We know the story.  It is morning, a crowd of people have gathered around the Rabbi Jesus.  He sits down, as rabbis do when they teach, and begins his lessons for the day.  Somewhere in the middle of his instruction the religious leaders barge in with this woman they claim to have caught in the act of adultery.  (I’ve often wondered what the religious leaders were up to that they actually caught this woman “in the act.”  I’ve also wondered where the man was because the Law is clear that, if this is the case, he also is guilty.)

They ask Jesus what they should do with her.  They remind him that she has broken God’s law and the Law says she should be stoned to death.  Of course, according to the law they were supposed to bring two witnesses.  Where were they? 

It becomes apparent that this is all a scheme to trap Jesus.  If he chose fulfillment of the law, he would seem cold-hearted in the eyes of those gathered to listen to him.  If he chose compassion, he would be seen as one who disrespected the “Law” and is “soft on crime.”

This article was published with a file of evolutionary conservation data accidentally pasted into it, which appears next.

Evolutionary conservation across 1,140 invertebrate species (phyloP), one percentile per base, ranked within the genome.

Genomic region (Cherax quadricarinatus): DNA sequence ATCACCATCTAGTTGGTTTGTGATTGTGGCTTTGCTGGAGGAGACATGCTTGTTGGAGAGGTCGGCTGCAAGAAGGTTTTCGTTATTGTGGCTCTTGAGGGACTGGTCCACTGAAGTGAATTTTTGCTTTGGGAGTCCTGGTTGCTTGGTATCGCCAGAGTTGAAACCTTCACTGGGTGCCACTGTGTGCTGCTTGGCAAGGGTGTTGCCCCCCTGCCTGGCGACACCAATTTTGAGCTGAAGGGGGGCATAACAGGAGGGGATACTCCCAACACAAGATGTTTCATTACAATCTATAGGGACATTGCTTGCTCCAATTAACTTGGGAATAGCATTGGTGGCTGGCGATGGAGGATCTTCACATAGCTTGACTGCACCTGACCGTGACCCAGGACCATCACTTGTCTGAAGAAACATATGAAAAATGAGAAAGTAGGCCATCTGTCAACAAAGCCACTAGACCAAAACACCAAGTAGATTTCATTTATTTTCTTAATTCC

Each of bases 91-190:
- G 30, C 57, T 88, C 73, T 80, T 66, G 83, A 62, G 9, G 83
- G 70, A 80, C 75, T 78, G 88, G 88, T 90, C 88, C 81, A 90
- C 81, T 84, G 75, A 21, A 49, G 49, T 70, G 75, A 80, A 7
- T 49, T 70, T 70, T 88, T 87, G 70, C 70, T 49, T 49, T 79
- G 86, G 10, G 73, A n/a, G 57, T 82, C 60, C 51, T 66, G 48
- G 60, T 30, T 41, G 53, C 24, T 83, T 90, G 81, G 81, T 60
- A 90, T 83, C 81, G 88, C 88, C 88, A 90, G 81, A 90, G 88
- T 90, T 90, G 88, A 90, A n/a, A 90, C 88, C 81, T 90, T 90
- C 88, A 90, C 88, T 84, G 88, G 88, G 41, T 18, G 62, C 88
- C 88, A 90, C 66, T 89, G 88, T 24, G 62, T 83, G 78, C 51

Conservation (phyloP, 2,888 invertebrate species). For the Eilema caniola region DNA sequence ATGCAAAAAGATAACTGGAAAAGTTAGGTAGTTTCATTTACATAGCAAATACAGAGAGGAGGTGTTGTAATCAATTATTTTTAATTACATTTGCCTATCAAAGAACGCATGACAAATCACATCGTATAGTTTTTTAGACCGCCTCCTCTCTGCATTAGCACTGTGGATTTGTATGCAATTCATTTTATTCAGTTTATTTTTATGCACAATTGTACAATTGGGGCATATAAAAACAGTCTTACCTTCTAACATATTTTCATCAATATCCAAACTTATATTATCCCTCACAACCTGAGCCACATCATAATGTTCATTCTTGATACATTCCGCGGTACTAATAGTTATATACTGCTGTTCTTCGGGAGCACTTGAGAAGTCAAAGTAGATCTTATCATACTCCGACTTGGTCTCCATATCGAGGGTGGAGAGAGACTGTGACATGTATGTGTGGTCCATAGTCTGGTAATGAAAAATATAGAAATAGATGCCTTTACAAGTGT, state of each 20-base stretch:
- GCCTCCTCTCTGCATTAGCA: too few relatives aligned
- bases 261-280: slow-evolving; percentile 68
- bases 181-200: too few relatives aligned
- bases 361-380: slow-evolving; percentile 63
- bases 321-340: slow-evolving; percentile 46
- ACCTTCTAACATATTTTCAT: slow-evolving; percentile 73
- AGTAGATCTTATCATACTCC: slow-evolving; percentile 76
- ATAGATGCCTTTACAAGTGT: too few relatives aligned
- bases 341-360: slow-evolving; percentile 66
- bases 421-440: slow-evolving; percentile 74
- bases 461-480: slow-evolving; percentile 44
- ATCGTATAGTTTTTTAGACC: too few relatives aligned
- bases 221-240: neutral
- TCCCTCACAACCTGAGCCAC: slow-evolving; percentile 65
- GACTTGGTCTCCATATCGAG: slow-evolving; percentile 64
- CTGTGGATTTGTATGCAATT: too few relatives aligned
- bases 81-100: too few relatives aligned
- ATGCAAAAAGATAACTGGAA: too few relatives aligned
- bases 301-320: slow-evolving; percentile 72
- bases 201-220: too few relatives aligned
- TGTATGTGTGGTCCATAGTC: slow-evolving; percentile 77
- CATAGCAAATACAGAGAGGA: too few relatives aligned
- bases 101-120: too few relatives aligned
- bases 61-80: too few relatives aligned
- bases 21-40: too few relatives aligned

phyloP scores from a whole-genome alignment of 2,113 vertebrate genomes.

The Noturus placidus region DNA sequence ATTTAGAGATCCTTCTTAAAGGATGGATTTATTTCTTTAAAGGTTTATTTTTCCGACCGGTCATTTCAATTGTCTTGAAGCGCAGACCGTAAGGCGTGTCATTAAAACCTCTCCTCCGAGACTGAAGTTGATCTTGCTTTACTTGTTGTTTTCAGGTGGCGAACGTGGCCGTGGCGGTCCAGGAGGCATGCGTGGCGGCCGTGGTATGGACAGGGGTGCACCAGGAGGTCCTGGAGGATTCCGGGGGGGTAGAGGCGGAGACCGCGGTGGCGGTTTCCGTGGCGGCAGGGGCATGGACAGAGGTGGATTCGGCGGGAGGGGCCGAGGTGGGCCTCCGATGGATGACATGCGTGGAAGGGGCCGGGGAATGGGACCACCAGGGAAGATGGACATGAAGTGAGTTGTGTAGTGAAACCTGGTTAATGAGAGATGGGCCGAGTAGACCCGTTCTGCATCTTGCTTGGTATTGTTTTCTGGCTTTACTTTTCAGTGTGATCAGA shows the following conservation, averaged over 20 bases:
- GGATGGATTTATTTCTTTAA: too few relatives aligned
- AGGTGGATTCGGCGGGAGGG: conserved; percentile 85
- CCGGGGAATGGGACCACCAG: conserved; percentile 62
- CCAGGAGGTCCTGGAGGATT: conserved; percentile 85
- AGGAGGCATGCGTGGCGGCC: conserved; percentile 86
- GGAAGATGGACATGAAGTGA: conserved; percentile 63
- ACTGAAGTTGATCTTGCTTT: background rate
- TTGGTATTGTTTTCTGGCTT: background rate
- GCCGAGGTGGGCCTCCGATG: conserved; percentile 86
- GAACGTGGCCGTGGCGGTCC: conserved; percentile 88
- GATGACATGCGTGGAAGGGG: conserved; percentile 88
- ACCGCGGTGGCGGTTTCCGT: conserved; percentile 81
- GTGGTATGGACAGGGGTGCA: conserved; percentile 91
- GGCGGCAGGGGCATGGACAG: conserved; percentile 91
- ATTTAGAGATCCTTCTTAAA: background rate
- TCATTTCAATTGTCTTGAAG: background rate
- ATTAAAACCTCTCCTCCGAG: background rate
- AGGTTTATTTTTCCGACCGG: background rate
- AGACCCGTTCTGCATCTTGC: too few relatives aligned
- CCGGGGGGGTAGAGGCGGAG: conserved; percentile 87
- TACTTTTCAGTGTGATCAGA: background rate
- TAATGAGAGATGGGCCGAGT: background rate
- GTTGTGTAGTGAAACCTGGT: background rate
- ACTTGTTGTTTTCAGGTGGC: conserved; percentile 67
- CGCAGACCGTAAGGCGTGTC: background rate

Jesus does something next that must have frustrated the religious leaders to no end.  He stoops over and begins doodling in the dirt with his finger!  They keep asking him over and over, “Teacher what should we do?”

After a bit, Jesus straightens up and turns to the religious leaders first. 

“Let the person who has never broken God’s Law throw the first stone at her.”

Then he bends over and resumes writing in the dirt.  And we are told that the religious leaders left one by one, beginning with the elders. 

When Jesus added this condition to the Law it made it impossible for them to follow through on the punishment.  Since no one could keep the Law perfectly, no one could be the perfect (sinless) witness.  Sinners accusing others of sin was and is the height of hypocrisy.

 After they all left Jesus straightens up, looks around, only he and this woman are left. “Woman, (which would be like us saying “Ma’am”) isn’t there anyone here who says you are guilty?”

“No one sir.”

“Well, I don’t say you’re guilty either.  Go your way and leave your life of sin.”

The Law breaker has found grace. 

The Unacceptable has become the accepted. 

The unlovable is the beloved.

This is the Good News.